Poem of the Week, by Sean Thomas Dougherty


Mr. Kraft and his family lived in the town of 300 I grew up five miles north of. One day when I was about nine, he and my mother stood talking in his driveway. He nodded to me at one point and said quietly to my mother, “She’s got it.”

She, meaning me. Got it, as in. . . I don’t know what. But those three words have seen me through every rough patch of my entire life. Every awful conversation, every time someone has tried to tear me down, and also in those dark and frequent moments when I think, You’re a failure, Alison. 

I remember how still I stood in Mr. Kraft’s driveway that day, how something lifted from my shoulders, how the world suddenly seemed bigger and kinder. I thought of him again when I read this poem. Wherever you are now, Mr. Kraft, in whatever far-off universe, know how you softened the world for a small girl that day, and how she never forgot your words.


Why Bother, by Sean Thomas Dougherty

Because right now there is someone
out there with
a wound in the exact shape
of your words.


For more information about Sean Thomas Dougherty, please check out his website.

Twitter and Instagram: @alisonmcgheewriter 


  1. April Halprin Wayland · March 29, 2020

    I I know the feeling. I know those strangers in my life who have changed me. The older man who walked by at a brisk pace, swinging his hands in front of him and behind, clapping each time they met, a vigorous somehow enchanting exercise.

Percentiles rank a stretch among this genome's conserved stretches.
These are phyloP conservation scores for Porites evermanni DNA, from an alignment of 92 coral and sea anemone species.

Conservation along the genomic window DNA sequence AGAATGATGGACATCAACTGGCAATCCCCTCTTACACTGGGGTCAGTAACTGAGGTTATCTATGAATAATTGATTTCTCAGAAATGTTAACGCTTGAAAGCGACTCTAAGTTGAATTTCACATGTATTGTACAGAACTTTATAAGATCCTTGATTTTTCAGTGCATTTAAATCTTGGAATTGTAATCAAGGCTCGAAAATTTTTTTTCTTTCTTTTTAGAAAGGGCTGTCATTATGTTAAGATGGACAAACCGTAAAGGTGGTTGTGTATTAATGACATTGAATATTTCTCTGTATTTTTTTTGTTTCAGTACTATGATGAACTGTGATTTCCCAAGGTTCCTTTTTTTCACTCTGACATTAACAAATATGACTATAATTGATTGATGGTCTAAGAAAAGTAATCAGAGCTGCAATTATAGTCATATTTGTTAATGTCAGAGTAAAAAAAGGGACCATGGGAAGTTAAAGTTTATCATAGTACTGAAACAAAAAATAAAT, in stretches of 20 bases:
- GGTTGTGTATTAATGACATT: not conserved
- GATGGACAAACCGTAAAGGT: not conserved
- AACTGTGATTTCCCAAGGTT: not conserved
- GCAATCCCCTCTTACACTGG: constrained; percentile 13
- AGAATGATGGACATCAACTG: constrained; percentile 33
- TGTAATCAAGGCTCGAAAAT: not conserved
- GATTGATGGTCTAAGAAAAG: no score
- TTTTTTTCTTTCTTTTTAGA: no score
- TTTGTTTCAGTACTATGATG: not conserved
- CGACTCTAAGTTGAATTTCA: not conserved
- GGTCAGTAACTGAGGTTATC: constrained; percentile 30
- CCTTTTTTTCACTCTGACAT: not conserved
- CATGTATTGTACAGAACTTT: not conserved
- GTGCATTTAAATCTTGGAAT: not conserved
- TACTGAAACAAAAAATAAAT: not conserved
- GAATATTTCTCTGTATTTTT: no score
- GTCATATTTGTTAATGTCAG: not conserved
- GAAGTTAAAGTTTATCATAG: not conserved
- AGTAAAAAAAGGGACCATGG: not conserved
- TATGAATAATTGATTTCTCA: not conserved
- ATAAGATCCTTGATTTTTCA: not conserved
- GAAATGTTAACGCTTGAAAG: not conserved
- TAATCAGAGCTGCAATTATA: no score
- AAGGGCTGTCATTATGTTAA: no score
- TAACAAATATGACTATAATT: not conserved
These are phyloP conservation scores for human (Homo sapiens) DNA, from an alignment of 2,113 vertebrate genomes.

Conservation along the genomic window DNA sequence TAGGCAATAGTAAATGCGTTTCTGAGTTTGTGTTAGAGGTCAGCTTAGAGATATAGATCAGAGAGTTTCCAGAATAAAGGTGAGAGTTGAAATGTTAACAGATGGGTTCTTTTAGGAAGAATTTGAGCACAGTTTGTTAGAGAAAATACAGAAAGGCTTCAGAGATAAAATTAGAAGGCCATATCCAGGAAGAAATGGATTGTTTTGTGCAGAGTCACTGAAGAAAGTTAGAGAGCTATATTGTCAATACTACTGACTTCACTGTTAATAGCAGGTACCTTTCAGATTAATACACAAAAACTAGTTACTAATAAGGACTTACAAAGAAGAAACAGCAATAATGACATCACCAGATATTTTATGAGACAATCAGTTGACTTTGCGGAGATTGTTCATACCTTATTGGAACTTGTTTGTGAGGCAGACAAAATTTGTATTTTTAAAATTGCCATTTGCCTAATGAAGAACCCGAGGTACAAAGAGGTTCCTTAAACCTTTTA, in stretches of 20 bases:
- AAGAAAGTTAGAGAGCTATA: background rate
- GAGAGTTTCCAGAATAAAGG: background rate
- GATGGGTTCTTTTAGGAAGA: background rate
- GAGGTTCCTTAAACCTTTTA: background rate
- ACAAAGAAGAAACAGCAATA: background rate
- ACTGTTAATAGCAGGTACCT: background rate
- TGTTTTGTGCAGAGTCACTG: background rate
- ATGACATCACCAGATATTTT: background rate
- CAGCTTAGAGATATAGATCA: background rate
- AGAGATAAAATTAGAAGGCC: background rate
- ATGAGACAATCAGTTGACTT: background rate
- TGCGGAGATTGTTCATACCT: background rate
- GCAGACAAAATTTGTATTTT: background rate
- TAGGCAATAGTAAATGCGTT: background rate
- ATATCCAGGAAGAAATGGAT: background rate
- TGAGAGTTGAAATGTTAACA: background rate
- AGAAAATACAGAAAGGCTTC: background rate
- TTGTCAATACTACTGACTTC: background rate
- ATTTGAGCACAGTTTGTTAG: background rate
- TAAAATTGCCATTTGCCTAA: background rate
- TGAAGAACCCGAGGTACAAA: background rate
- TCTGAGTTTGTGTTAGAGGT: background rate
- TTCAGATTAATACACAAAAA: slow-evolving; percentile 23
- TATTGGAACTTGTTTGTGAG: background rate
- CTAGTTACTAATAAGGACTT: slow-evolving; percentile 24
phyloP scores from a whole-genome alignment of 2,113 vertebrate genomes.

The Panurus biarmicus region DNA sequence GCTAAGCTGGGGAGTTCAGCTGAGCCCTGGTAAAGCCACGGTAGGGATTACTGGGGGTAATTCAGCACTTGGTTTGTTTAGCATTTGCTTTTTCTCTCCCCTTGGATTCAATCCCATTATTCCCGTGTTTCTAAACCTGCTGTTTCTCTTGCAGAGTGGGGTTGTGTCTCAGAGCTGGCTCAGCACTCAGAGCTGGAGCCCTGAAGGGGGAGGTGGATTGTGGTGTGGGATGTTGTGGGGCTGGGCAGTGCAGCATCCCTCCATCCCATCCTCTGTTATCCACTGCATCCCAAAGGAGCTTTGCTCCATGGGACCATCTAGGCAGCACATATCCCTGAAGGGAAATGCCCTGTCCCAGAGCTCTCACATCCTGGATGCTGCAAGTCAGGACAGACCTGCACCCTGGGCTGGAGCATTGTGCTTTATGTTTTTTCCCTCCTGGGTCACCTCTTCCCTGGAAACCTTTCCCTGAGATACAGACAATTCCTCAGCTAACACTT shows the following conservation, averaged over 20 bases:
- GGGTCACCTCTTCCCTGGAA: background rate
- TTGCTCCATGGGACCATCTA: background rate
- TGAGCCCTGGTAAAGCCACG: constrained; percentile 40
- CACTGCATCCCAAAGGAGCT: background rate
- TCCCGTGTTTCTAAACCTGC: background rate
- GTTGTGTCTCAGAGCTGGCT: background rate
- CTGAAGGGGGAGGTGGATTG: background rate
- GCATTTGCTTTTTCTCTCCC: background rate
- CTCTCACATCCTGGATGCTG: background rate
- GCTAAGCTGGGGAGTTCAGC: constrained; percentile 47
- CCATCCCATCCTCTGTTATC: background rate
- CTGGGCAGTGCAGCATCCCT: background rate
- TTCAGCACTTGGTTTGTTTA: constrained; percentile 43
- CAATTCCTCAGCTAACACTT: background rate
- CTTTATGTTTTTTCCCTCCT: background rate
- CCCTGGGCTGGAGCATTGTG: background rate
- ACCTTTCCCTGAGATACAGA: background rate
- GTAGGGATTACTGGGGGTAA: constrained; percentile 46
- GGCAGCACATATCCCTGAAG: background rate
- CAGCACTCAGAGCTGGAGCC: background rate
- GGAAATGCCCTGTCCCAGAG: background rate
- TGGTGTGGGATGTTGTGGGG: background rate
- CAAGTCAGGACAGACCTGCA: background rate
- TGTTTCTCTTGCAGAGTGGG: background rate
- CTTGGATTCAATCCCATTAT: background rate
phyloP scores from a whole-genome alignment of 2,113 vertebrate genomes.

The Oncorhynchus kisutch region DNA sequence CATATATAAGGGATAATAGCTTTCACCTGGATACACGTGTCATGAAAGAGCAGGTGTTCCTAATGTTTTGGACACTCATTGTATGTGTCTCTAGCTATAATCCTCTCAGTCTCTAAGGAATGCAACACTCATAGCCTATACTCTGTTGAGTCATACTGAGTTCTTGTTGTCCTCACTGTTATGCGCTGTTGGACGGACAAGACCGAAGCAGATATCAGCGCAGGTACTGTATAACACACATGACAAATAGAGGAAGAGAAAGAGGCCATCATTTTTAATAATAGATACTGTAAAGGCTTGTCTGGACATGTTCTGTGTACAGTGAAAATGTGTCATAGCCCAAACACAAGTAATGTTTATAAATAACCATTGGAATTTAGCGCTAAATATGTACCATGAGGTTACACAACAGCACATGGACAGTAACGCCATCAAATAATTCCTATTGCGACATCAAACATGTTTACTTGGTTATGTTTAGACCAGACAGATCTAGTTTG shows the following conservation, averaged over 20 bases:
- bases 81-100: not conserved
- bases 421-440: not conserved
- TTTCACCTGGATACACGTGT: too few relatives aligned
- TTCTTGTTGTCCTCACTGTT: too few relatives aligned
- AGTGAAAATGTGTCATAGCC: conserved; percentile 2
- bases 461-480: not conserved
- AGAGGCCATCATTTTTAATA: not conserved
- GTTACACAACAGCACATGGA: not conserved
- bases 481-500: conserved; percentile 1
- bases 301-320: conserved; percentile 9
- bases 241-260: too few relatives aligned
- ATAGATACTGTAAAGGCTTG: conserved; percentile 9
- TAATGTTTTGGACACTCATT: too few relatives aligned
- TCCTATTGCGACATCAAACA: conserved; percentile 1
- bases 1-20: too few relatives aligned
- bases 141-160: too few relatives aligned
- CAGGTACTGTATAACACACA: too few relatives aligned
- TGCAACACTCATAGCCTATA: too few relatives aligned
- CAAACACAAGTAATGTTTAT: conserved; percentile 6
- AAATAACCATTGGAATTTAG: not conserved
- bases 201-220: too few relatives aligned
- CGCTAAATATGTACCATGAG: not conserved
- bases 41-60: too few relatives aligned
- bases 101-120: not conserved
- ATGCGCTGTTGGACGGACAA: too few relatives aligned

When I’m hiking now, the dogs galloping ahead, I’ll do the same thing, and I always think of him. He gave me a gift he never even knew he’d wrapped for me.

    Liked by 1 person

    • alisonmcghee · March 29, 2020

      April, I love this anecdote. We are all connected, whether we know it or not. XO

      Liked by 1 person

  2. Diane .Gottlieb · March 29, 2020

    Alison, I was first introduced to this poem a little over a year ago, and I remember exactly where I was when I read because it had such a great impact on me. Thank you for the reminder to “bother.” I am so glad Mr. Kraft bothered too.

    Liked by 2 people

    • alisonmcghee · March 29, 2020

      Diane, I so relate to your feelings upon reading this poem. I feel exactly the same way. I hope you’re safe and healthy. XO


  3. William Boden · March 29, 2020

    Really love this. We all got it, don’t we? Had never heard of this poet till today. Thank you.

    Liked by 2 people

  4. alisonmcghee · March 30, 2020

    William, yes, we do all have it! I’m so glad you loved the poem. He’s new to me as well.


  5. Dennis Debe · April 1, 2020

    Alison, I had to remember to look you up (A bit of a challenge for a scattered mind like mine.) as your posts had not been coming through to my FB. This one is a beautiful ditty of a poem. I love so many of the pieces you find and choose to share. This one was just a “WOW!” to read, so quick and concise! A simple memory popped into my head! When I was in eighth-grade and sitting at the dining room table doing my homework after arriving home after basketball practice. Out of the corner of my eye I noticed Father staring at me from his easy chair in the living room. While laughing, I asked, “What are you doing?” He, looking over the top of his glasses, simply replied, “You are one handsome and smart young athlete.” Fifty-seven years later, it still brings a smile. Thanks, McGhee

    Liked by 2 people

  6. alisonmcghee · April 1, 2020

    Dennis, this is just so beautiful. What an incredible father you must have had. I love him. Let me know if you want me to add you to my poem of the week email list – happy to do so. Cheers to you and your dad!


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